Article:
- Recruiting Diverse and Excellent New Faculty, Inside Higher Ed article providing recommendations for how deans, department chairs and their search committees can optimize their searches (Abigail J. Stewart and Virginia Valian, 2018).
- The Center for Inclusive Excellence also offer workshops on Equity-Minded Hiring where participants can learn more about specific strategies. See the Professional Learning section below, and look for specific registration information in the CIE newsletter.
Recruitment and Outreach
- Craft your ad to attract a diverse pool:
- 4 elements of an inclusive job ad (EAB)
- Writing the Job Advertisement to Attract Diverse Applicants (U Washington)
- Faculty Job Advertisement Guidelines (examples of best and worst practices) (U Washington)
- Diverse Recruitment Resources: Links to sites and organizations that support diverse and underrepresented populations in higher education. Search committees can use these resources to expand their recruitment pool.
- Disciplinary organizations / associations for underrepresented groups (for faculty): Database of professional organizations (or sub-committees within larger organizations) specifically for/to support members from underrepresented populatations. These are excellent places to advertise and recruit.
- FACULTY: Senate policy now requires that all faculty hires must satisfy at least two (in some colleges, three) or more of the eight Building on Inclusive Excellence criteria. This criteria must therefore be included in all job ads; see the Hiring Handbook for suggested language. Staff searches are also strongly encouraged to adapt the BIE criteria, to the extent possible within classification standards.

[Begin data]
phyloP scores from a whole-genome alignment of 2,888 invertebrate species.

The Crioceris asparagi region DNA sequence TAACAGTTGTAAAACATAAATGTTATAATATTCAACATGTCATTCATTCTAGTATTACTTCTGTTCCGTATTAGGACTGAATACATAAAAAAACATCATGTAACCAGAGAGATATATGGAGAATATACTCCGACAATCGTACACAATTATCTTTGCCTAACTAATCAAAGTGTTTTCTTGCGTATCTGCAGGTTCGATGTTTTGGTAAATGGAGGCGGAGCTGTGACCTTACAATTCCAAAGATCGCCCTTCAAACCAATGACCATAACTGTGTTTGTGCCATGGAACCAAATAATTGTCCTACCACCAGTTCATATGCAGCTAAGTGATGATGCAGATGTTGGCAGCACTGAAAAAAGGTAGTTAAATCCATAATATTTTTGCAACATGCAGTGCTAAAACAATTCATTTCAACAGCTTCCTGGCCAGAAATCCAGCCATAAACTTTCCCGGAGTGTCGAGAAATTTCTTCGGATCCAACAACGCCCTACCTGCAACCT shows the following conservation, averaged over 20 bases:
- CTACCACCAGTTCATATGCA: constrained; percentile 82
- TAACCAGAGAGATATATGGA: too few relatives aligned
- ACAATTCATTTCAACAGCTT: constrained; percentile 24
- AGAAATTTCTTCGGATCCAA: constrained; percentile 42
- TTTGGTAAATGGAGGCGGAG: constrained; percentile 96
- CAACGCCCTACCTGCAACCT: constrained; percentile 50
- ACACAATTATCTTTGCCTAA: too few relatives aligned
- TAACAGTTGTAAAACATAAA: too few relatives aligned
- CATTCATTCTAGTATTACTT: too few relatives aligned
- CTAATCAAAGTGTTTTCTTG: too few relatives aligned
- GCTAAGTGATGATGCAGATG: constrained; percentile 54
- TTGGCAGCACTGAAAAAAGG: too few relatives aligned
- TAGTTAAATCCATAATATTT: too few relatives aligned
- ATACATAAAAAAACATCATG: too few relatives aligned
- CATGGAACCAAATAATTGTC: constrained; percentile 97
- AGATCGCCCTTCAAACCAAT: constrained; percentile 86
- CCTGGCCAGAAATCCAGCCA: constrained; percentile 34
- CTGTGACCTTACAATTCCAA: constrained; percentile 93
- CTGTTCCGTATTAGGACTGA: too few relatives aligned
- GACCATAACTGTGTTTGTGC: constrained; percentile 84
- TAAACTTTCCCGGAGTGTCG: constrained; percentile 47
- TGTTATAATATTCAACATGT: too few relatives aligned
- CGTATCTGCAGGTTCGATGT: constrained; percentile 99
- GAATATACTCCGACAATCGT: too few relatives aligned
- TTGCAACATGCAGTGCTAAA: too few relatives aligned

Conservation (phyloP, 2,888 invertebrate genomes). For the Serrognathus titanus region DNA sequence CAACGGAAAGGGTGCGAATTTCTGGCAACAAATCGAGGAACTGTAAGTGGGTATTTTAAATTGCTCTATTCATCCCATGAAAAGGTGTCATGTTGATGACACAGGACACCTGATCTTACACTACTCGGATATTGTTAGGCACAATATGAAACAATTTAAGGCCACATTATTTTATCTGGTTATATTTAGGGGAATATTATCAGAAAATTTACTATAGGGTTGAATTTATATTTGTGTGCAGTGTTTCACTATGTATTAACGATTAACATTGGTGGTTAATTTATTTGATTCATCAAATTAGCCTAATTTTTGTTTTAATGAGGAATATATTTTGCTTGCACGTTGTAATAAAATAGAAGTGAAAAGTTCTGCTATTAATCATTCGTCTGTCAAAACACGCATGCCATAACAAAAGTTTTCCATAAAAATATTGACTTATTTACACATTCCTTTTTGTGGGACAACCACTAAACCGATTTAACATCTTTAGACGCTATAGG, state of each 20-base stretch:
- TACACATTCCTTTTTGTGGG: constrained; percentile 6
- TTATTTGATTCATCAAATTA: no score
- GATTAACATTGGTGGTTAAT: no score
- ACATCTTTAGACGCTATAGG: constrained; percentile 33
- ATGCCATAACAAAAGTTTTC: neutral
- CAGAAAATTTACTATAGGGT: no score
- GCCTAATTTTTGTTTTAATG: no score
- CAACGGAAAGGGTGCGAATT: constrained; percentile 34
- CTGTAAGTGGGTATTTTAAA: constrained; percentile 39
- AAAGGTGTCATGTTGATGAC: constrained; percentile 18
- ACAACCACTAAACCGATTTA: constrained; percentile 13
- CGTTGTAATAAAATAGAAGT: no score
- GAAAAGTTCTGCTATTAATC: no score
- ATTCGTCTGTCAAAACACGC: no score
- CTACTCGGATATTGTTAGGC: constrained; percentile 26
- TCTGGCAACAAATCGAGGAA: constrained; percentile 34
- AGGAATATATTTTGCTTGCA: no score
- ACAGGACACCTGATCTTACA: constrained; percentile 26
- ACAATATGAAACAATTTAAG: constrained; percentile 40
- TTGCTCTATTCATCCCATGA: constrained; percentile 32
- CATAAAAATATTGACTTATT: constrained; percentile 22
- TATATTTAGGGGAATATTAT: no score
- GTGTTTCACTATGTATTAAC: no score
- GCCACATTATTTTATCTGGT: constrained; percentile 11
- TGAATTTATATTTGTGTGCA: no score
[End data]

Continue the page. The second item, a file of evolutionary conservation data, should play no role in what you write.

Pool Proportionality (Faculty searches)
- Assess your pool: Comparing the applicant pool to the available pool of potential candidates can help committees assess whether they have succeeded in building a pool at least as diverse as pool of doctorate holders in the field. See the Hiring Handbook for current forms to complete with your search.
The CIE offers recurring sessions of workshops to support equity-minded hiring. Specific dates will be announced in the CIE newsletter.
In this workshop, participants will have the opportunity to learn about equity-minded hiring practices for faculty positions. The session will cover how to define “merit” and “fit” from an equity-minded perspective, how to write a job announcement, how to screen and interview candidates, how to organize a campus visit, and how to conclude the search process.
The workshop is set up as an interactive presentation focusing on concrete tools and examples. Participants will have the opportunity to tailor these tools to searches in their department/unit.. There is an asynchronous version of this workshop as well as synchronous virtual sessions offered periodically through the fall.
Prior to signing-up for this seminar, participants should complete the foundational implicit bias workshop, Creating an Equity-Minded Campus Community.